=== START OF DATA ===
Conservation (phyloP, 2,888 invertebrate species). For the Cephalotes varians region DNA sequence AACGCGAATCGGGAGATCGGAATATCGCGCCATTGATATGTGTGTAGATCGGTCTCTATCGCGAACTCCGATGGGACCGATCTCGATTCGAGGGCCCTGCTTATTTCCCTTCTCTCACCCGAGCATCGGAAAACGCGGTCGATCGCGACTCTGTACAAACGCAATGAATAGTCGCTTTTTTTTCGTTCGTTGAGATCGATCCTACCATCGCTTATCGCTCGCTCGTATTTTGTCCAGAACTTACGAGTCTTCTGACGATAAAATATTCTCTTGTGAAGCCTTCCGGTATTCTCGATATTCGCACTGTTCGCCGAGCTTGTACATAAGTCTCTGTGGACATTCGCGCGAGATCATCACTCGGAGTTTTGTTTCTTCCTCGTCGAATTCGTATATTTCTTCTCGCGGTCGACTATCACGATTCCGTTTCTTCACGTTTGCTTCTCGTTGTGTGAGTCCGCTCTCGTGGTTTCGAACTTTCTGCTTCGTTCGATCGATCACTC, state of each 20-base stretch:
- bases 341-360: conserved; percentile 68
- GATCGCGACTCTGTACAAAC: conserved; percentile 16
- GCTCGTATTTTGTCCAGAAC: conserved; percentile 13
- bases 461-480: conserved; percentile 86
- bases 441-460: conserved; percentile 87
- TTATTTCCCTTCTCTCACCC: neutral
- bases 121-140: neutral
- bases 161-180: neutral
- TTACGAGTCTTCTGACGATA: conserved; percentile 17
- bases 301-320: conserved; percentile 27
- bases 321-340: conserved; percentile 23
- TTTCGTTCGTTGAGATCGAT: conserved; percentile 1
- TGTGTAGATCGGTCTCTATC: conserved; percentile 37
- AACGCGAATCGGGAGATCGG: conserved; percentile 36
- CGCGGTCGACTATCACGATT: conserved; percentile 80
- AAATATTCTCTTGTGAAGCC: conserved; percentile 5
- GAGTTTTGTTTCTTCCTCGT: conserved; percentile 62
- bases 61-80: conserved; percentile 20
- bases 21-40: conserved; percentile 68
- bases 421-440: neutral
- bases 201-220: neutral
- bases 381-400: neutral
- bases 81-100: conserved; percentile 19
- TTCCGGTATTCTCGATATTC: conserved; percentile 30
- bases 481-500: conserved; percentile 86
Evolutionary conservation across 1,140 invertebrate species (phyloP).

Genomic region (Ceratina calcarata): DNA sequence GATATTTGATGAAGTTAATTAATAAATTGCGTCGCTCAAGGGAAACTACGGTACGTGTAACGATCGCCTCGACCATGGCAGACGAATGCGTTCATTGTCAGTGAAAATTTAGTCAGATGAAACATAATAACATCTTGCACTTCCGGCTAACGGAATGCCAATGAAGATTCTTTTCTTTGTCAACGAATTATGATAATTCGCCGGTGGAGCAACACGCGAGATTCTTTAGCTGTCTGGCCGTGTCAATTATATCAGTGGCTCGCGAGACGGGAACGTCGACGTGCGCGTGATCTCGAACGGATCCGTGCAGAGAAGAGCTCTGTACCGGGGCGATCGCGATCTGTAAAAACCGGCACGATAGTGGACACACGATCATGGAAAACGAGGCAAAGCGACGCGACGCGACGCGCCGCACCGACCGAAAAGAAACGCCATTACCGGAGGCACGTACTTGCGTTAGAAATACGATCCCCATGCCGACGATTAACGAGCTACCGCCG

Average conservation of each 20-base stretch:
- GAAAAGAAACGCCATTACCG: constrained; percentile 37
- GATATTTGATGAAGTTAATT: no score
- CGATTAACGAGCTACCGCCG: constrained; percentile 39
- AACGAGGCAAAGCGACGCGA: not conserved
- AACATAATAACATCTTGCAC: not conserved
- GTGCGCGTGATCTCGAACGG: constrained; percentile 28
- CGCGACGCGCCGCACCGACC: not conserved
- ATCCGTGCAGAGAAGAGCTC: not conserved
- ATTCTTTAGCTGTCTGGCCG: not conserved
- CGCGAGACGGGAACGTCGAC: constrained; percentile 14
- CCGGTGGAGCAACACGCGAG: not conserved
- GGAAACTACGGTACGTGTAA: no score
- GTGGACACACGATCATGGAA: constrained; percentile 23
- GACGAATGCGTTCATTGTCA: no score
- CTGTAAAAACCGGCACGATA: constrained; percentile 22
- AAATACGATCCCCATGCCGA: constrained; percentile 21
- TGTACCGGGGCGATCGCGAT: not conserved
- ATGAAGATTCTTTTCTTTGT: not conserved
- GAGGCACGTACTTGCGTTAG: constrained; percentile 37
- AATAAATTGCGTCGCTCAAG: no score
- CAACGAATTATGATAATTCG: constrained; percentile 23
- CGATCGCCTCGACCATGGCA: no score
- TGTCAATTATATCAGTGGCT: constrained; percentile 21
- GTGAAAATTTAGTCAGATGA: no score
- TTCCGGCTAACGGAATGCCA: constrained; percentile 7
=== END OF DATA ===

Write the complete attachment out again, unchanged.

Conservation (phyloP, 2,888 invertebrate species). For the Cephalotes varians region DNA sequence AACGCGAATCGGGAGATCGGAATATCGCGCCATTGATATGTGTGTAGATCGGTCTCTATCGCGAACTCCGATGGGACCGATCTCGATTCGAGGGCCCTGCTTATTTCCCTTCTCTCACCCGAGCATCGGAAAACGCGGTCGATCGCGACTCTGTACAAACGCAATGAATAGTCGCTTTTTTTTCGTTCGTTGAGATCGATCCTACCATCGCTTATCGCTCGCTCGTATTTTGTCCAGAACTTACGAGTCTTCTGACGATAAAATATTCTCTTGTGAAGCCTTCCGGTATTCTCGATATTCGCACTGTTCGCCGAGCTTGTACATAAGTCTCTGTGGACATTCGCGCGAGATCATCACTCGGAGTTTTGTTTCTTCCTCGTCGAATTCGTATATTTCTTCTCGCGGTCGACTATCACGATTCCGTTTCTTCACGTTTGCTTCTCGTTGTGTGAGTCCGCTCTCGTGGTTTCGAACTTTCTGCTTCGTTCGATCGATCACTC, state of each 20-base stretch:
- bases 341-360: conserved; percentile 68
- GATCGCGACTCTGTACAAAC: conserved; percentile 16
- GCTCGTATTTTGTCCAGAAC: conserved; percentile 13
- bases 461-480: conserved; percentile 86
- bases 441-460: conserved; percentile 87
- TTATTTCCCTTCTCTCACCC: neutral
- bases 121-140: neutral
- bases 161-180: neutral
- TTACGAGTCTTCTGACGATA: conserved; percentile 17
- bases 301-320: conserved; percentile 27
- bases 321-340: conserved; percentile 23
- TTTCGTTCGTTGAGATCGAT: conserved; percentile 1
- TGTGTAGATCGGTCTCTATC: conserved; percentile 37
- AACGCGAATCGGGAGATCGG: conserved; percentile 36
- CGCGGTCGACTATCACGATT: conserved; percentile 80
- AAATATTCTCTTGTGAAGCC: conserved; percentile 5
- GAGTTTTGTTTCTTCCTCGT: conserved; percentile 62
- bases 61-80: conserved; percentile 20
- bases 21-40: conserved; percentile 68
- bases 421-440: neutral
- bases 201-220: neutral
- bases 381-400: neutral
- bases 81-100: conserved; percentile 19
- TTCCGGTATTCTCGATATTC: conserved; percentile 30
- bases 481-500: conserved; percentile 86
Evolutionary conservation across 1,140 invertebrate species (phyloP).

Genomic region (Ceratina calcarata): DNA sequence GATATTTGATGAAGTTAATTAATAAATTGCGTCGCTCAAGGGAAACTACGGTACGTGTAACGATCGCCTCGACCATGGCAGACGAATGCGTTCATTGTCAGTGAAAATTTAGTCAGATGAAACATAATAACATCTTGCACTTCCGGCTAACGGAATGCCAATGAAGATTCTTTTCTTTGTCAACGAATTATGATAATTCGCCGGTGGAGCAACACGCGAGATTCTTTAGCTGTCTGGCCGTGTCAATTATATCAGTGGCTCGCGAGACGGGAACGTCGACGTGCGCGTGATCTCGAACGGATCCGTGCAGAGAAGAGCTCTGTACCGGGGCGATCGCGATCTGTAAAAACCGGCACGATAGTGGACACACGATCATGGAAAACGAGGCAAAGCGACGCGACGCGACGCGCCGCACCGACCGAAAAGAAACGCCATTACCGGAGGCACGTACTTGCGTTAGAAATACGATCCCCATGCCGACGATTAACGAGCTACCGCCG

Average conservation of each 20-base stretch:
- GAAAAGAAACGCCATTACCG: constrained; percentile 37
- GATATTTGATGAAGTTAATT: no score
- CGATTAACGAGCTACCGCCG: constrained; percentile 39
- AACGAGGCAAAGCGACGCGA: not conserved
- AACATAATAACATCTTGCAC: not conserved
- GTGCGCGTGATCTCGAACGG: constrained; percentile 28
- CGCGACGCGCCGCACCGACC: not conserved
- ATCCGTGCAGAGAAGAGCTC: not conserved
- ATTCTTTAGCTGTCTGGCCG: not conserved
- CGCGAGACGGGAACGTCGAC: constrained; percentile 14
- CCGGTGGAGCAACACGCGAG: not conserved
- GGAAACTACGGTACGTGTAA: no score
- GTGGACACACGATCATGGAA: constrained; percentile 23
- GACGAATGCGTTCATTGTCA: no score
- CTGTAAAAACCGGCACGATA: constrained; percentile 22
- AAATACGATCCCCATGCCGA: constrained; percentile 21
- TGTACCGGGGCGATCGCGAT: not conserved
- ATGAAGATTCTTTTCTTTGT: not conserved
- GAGGCACGTACTTGCGTTAG: constrained; percentile 37
- AATAAATTGCGTCGCTCAAG: no score
- CAACGAATTATGATAATTCG: constrained; percentile 23
- CGATCGCCTCGACCATGGCA: no score
- TGTCAATTATATCAGTGGCT: constrained; percentile 21
- GTGAAAATTTAGTCAGATGA: no score
- TTCCGGCTAACGGAATGCCA: constrained; percentile 7